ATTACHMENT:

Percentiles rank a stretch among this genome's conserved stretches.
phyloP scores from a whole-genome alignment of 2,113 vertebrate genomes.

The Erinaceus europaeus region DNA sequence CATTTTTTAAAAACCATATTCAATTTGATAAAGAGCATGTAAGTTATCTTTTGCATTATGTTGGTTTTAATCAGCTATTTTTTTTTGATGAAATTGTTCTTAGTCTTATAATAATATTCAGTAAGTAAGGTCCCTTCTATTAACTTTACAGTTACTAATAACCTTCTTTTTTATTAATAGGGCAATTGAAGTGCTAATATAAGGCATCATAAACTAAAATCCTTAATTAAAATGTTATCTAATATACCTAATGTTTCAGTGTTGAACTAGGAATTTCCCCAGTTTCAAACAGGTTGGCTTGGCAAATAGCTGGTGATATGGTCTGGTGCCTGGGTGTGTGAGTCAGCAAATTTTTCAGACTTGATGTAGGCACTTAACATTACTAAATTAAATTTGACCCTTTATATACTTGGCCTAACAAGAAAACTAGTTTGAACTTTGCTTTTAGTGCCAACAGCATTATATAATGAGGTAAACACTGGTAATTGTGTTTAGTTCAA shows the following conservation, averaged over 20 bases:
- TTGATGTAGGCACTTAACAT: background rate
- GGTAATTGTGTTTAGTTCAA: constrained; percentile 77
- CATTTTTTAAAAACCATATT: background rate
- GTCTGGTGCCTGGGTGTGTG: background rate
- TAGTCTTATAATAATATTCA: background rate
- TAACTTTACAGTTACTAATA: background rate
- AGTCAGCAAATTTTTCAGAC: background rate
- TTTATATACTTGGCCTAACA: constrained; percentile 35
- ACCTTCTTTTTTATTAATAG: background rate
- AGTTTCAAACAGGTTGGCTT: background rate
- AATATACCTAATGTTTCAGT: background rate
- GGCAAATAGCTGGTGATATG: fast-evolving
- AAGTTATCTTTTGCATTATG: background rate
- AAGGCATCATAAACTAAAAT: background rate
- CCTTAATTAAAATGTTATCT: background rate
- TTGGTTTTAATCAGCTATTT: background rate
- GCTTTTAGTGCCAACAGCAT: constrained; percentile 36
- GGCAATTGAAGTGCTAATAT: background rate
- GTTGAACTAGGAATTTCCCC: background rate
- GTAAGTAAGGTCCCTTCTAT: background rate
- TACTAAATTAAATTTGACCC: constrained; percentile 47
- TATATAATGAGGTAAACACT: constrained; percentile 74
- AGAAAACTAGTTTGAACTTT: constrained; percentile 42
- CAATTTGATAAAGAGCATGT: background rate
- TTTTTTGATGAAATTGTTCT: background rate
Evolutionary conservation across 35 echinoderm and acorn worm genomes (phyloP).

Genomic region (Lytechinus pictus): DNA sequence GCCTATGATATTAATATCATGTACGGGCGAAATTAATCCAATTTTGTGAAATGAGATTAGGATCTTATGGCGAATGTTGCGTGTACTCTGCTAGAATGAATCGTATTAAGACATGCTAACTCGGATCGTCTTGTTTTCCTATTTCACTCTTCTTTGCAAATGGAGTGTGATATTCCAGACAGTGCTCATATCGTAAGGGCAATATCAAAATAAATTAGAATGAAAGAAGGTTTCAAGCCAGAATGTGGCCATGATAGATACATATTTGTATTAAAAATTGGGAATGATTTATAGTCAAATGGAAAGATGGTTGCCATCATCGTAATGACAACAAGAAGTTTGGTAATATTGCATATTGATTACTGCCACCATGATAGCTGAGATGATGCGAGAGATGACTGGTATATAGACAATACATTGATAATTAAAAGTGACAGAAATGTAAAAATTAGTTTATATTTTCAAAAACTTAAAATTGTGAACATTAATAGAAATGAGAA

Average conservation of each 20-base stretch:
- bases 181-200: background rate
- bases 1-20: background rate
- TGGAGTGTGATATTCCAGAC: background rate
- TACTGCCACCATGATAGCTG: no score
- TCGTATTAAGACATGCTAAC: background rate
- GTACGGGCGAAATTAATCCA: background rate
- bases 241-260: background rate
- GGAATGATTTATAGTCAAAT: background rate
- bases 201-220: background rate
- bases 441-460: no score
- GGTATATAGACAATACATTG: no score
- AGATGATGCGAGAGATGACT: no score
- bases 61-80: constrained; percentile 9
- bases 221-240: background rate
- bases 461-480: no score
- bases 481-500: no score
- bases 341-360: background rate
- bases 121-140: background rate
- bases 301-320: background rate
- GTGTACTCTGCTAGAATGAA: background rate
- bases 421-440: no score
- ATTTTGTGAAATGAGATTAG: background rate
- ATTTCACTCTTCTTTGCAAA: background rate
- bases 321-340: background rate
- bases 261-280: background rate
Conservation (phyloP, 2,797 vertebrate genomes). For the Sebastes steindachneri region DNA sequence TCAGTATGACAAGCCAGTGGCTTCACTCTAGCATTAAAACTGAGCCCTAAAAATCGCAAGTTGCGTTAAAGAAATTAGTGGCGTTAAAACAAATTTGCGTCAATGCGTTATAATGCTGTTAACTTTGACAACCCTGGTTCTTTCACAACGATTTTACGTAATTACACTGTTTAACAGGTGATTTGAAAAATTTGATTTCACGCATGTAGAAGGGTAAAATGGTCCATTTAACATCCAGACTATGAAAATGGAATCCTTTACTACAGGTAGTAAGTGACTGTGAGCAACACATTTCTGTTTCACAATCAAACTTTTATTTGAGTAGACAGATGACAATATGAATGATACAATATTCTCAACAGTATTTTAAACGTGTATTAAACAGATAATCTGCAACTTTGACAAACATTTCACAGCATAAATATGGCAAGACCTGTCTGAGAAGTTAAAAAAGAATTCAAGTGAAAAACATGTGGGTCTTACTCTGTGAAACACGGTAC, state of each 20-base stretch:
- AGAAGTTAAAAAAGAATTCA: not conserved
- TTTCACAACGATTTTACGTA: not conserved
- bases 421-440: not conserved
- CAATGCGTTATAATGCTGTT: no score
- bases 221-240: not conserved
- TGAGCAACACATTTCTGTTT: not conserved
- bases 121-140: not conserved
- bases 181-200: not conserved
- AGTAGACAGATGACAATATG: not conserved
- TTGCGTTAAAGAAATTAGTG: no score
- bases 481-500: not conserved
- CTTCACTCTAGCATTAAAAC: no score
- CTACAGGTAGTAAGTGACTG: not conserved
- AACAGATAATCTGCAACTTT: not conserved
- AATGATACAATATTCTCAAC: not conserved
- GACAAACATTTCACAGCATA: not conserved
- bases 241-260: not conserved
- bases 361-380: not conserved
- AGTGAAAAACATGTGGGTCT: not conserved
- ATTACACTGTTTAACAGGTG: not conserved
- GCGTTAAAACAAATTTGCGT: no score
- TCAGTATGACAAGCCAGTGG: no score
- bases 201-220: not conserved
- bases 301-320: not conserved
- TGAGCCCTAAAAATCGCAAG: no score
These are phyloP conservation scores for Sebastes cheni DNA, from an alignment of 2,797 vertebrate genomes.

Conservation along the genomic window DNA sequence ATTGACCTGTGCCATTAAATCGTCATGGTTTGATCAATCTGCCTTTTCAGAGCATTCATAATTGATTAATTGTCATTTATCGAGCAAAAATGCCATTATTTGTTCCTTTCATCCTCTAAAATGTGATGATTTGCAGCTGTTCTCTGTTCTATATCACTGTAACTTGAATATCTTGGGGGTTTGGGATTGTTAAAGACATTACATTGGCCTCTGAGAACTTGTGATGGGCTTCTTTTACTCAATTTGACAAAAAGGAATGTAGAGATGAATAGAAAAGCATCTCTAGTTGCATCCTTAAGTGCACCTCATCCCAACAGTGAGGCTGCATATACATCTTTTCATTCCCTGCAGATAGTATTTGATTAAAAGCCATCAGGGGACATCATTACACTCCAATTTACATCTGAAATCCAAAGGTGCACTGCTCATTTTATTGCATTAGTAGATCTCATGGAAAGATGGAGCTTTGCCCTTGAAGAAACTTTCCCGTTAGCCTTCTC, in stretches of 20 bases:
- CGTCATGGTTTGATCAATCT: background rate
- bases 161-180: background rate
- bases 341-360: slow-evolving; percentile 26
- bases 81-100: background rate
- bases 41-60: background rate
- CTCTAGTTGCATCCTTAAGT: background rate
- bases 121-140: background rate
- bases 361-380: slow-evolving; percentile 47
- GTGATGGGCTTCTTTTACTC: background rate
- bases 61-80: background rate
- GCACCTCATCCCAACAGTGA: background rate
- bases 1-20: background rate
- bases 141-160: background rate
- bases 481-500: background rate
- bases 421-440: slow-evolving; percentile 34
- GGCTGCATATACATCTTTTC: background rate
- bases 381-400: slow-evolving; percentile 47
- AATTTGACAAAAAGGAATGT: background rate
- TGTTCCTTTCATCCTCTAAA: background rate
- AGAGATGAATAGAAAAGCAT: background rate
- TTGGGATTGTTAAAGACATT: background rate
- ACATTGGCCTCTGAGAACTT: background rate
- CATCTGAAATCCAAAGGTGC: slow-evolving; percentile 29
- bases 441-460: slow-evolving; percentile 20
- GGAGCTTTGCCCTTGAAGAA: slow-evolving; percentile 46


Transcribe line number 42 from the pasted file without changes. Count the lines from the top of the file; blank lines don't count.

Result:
- GGTATATAGACAATACATTG: no score